Diversification Strategies

By Jason Priestas on October 14, 2009 at 2:00p
0 Comments

In the aftermath of the soul-destroying loss to the Trojans, there was an uprising of sorts within the Buckeye staff. Of course, this is all pure conjecture -- just getting the staff to come clean about Darrell Hazell calling some of the plays against Toledo was a challenge in and of itself -- but for the purpose of this excercise, let's assume that Hazell was one of the coaches Tressel referred to as having peppered his inbox after the loss seeking change on the offensive side of the ball.

After the cat emerged from the bag, so to speak, following the win over the Rockets, Hazell appears to have taken on a significantly greater role in the offense with each passing week. Against Toledo, Pryor threw a career high 28 attempts, but the following week against the Illini is when we really started to see the Darrell Hazell Experience in full effect.

Pryor and the Buckeye offense came out and ran plays from the shotgun almost exclusively against Illinois and have operated from that formation for about 95% of the snaps since. What this did was greatly simplify the offense for a young signal caller that had struggled against USC. The staff had worked for over a year tutoring Pryor in the ways of running a pro style offense, but clearly a different approach was needed to spur his development.

Essentially running a zone/read offense that would look familiar in Ann Arbor, the change seemed to be working. In a downpour against the Illini, the offense did its damage on the ground. The following week at Bloomington, Pryor threw for three first half touchdowns in another blowout win and all appeared well with the world. Sure, Terrelle was still learning the "read" part of the zone read and his mesh points were sometimes less than fluid, but progress was being made and the simplified offense was paying dividends.

The downside of the new base offense and handful of plays that were being called from it is that it's a little easier for defenses to stop (especially when you haven't perfected the offense and it's still a work in progress as it is in Columbus) and the Badgers threw some new wrinkles at the group Saturday in the Horseshoe that seemed to confuse Pryor. Given the limited amount of time the Buckeyes were on offense against the Badgers, the Buckeyes were unable to make the necessary adjustments to the scheme they were facing. It's no wonder then, that he had one of his worst days as a Buckeye starting 1/7 before finishing 5/13 in the bizarro win.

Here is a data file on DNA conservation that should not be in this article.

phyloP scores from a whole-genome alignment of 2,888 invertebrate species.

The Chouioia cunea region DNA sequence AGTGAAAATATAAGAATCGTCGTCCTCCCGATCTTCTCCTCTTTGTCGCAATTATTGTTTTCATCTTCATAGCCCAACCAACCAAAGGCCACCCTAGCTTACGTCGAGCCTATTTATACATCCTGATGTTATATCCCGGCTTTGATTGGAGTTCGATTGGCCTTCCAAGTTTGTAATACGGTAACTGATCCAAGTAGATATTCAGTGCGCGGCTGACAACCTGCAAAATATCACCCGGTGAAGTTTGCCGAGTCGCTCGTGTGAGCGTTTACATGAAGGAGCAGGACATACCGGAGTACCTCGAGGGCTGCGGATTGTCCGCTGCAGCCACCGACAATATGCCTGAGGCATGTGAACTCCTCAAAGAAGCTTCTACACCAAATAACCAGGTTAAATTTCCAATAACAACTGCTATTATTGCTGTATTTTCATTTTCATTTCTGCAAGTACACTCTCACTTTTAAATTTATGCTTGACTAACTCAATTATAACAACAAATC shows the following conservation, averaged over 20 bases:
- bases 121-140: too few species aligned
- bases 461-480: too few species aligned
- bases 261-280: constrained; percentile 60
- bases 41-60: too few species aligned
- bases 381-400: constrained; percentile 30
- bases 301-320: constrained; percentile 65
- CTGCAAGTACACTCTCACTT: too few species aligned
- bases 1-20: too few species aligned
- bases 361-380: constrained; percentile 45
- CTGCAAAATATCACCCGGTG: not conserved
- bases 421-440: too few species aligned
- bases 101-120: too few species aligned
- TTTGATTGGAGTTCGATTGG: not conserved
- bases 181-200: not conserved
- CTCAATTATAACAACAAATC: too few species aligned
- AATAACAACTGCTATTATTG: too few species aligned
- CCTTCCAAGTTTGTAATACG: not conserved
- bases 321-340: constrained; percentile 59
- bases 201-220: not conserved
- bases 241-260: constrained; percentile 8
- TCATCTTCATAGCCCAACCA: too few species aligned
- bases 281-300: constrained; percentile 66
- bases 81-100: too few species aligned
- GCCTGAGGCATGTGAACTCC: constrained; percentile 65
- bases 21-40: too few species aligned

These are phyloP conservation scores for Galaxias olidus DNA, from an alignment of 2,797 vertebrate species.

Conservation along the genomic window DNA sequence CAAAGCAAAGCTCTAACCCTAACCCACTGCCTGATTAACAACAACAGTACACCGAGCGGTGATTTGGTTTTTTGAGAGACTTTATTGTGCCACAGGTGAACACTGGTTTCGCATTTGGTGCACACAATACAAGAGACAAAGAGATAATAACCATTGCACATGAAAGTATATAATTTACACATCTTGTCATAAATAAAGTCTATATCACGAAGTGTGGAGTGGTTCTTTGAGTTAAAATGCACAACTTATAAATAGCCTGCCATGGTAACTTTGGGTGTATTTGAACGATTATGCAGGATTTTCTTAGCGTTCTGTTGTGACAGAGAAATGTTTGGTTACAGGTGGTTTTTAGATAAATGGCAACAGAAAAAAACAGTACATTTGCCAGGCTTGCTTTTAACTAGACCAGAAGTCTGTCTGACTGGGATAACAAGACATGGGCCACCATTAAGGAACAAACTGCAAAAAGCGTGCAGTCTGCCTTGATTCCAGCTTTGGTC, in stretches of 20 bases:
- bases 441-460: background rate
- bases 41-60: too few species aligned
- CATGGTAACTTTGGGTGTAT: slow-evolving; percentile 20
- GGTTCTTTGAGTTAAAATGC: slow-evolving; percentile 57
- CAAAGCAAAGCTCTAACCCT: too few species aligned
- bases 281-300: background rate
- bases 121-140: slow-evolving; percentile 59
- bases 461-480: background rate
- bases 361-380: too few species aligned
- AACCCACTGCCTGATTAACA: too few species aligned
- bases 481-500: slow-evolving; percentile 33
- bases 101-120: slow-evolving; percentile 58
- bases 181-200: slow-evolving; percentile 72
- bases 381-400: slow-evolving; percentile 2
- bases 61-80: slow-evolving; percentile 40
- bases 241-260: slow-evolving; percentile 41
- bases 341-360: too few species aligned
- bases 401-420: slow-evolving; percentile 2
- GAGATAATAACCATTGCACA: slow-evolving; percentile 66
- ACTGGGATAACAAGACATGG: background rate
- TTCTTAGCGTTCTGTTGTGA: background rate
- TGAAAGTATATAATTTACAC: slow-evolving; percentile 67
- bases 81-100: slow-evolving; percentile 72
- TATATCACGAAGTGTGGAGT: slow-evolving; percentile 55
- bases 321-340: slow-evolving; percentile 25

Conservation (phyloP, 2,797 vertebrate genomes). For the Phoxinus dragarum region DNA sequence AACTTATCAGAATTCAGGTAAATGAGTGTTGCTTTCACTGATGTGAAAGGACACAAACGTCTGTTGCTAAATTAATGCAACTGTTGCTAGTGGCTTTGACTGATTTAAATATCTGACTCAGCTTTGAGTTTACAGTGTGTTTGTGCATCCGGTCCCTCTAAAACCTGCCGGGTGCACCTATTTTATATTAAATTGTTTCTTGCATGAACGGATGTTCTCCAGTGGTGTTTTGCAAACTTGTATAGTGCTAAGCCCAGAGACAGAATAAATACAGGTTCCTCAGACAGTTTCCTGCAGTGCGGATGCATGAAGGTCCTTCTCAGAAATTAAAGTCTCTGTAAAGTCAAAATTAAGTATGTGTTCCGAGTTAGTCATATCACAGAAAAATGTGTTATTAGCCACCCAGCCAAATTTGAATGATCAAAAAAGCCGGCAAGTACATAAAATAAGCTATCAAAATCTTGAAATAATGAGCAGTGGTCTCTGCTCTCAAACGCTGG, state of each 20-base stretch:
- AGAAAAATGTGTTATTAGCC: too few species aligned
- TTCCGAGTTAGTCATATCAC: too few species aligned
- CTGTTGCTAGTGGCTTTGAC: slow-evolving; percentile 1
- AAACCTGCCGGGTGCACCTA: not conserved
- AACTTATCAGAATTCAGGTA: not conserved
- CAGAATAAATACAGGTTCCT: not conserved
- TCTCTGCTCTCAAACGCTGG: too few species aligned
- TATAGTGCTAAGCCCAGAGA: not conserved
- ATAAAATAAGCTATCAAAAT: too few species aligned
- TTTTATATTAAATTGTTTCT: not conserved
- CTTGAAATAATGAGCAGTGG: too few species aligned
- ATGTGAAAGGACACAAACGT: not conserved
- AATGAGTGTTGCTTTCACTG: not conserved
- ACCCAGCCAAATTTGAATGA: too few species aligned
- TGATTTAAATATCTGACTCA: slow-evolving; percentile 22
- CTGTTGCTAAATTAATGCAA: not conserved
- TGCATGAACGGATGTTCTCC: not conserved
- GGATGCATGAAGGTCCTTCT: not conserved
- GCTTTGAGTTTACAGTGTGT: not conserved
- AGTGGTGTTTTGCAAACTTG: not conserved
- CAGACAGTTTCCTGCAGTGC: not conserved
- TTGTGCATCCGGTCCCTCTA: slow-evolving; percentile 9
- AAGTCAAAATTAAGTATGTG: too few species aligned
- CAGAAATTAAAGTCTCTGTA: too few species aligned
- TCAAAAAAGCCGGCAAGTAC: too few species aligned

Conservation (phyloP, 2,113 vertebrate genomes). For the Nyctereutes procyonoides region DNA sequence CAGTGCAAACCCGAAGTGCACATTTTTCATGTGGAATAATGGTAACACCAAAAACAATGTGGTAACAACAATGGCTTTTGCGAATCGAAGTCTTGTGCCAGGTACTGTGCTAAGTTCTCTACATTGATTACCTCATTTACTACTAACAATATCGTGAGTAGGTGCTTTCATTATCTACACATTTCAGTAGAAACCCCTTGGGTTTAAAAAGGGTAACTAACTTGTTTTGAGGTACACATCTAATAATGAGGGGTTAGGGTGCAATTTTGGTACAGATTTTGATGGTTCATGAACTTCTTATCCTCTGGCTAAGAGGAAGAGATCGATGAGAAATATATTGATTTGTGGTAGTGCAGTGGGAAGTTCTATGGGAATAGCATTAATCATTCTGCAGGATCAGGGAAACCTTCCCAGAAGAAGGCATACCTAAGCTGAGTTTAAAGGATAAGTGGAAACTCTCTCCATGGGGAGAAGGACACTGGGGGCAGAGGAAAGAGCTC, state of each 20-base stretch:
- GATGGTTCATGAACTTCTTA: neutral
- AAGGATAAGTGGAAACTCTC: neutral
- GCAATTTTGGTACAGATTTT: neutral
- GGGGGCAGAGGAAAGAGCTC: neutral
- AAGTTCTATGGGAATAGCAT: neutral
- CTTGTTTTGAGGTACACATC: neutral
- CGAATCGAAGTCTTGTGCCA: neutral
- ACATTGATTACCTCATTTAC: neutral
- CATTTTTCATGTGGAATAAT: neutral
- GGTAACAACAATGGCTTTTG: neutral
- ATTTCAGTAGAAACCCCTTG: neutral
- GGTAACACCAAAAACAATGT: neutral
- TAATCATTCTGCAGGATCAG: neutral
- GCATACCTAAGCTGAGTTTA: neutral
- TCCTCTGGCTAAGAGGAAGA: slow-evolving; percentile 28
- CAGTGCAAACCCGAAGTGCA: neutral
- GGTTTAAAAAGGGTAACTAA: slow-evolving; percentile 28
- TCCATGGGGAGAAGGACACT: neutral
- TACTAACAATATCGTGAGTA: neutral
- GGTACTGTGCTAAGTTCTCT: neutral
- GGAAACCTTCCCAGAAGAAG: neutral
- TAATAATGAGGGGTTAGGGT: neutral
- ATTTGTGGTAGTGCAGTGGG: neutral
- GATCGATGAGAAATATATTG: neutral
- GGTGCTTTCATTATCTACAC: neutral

The staff being smart people, were aware of the dangers in keeping things too simple and that is why you're starting to see some new wrinkles out of the offense. A misdirection play to Saine that went for 31 yards at the start of the fourth quarter Saturday was both something we haven't seen before and entirely effective. Whether it was Hazell-inspired as we think, or came from elsewhere, you can't debate the beauty of the play.

The play starts out like any of the read plays the Buckeyes have run in the last month. Pryor is in the shotgun with Saine to his right and Ballard coming across from left to right in motion.

Pryor starts to roll to his right with Saine heading the same direction. The defense is either thinking option (to the right) or pass at this time based on the film they've seen. Notice Ballard starting to head back to the other tackle.

With Ballard still leading the way to the other side of the line, Saine plants and begins to cut back for the handoff. Boren's man has shot the gap and looks like he might be able to make a play in the backfield.

By the time Saine does get the handoff heading the other direction, no fewer than three Badgers are out on the right edge of the Buckeye offense, ready to spy Pryor/read the option.

Boren is able to drive his man upfield and Saine turns the corner with Ballard and Mike Adams paving the way for him on the left edge. Because the entire Badger defense was thinking option to the other side of the field, Saine has plenty of green ahead of him.

 

As frustrated as we can all get (myself included) over the sluggishness of Pryor's development1, it is worth pointing out that the offense has basically flipped philosophies in the middle of the season. This read look is quite a bit different than the pro look worked on all spring, summer and fall through the USC game. Once he does become more comfortable in this set, particularly with the reads that go into making decisions at the mesh point, it should open up some passing opportunities for him2.

  • 1 I wonder if we'd all be a little less frustrated if Tressel hadn't spent the summer saying Pryor was 10 times better at quarterback than he was as a frosh?
  • 2 If not, then e-roc might be on to something with his suggestion to start every game in a two minute drill to get Pryor clicking.
0 Comments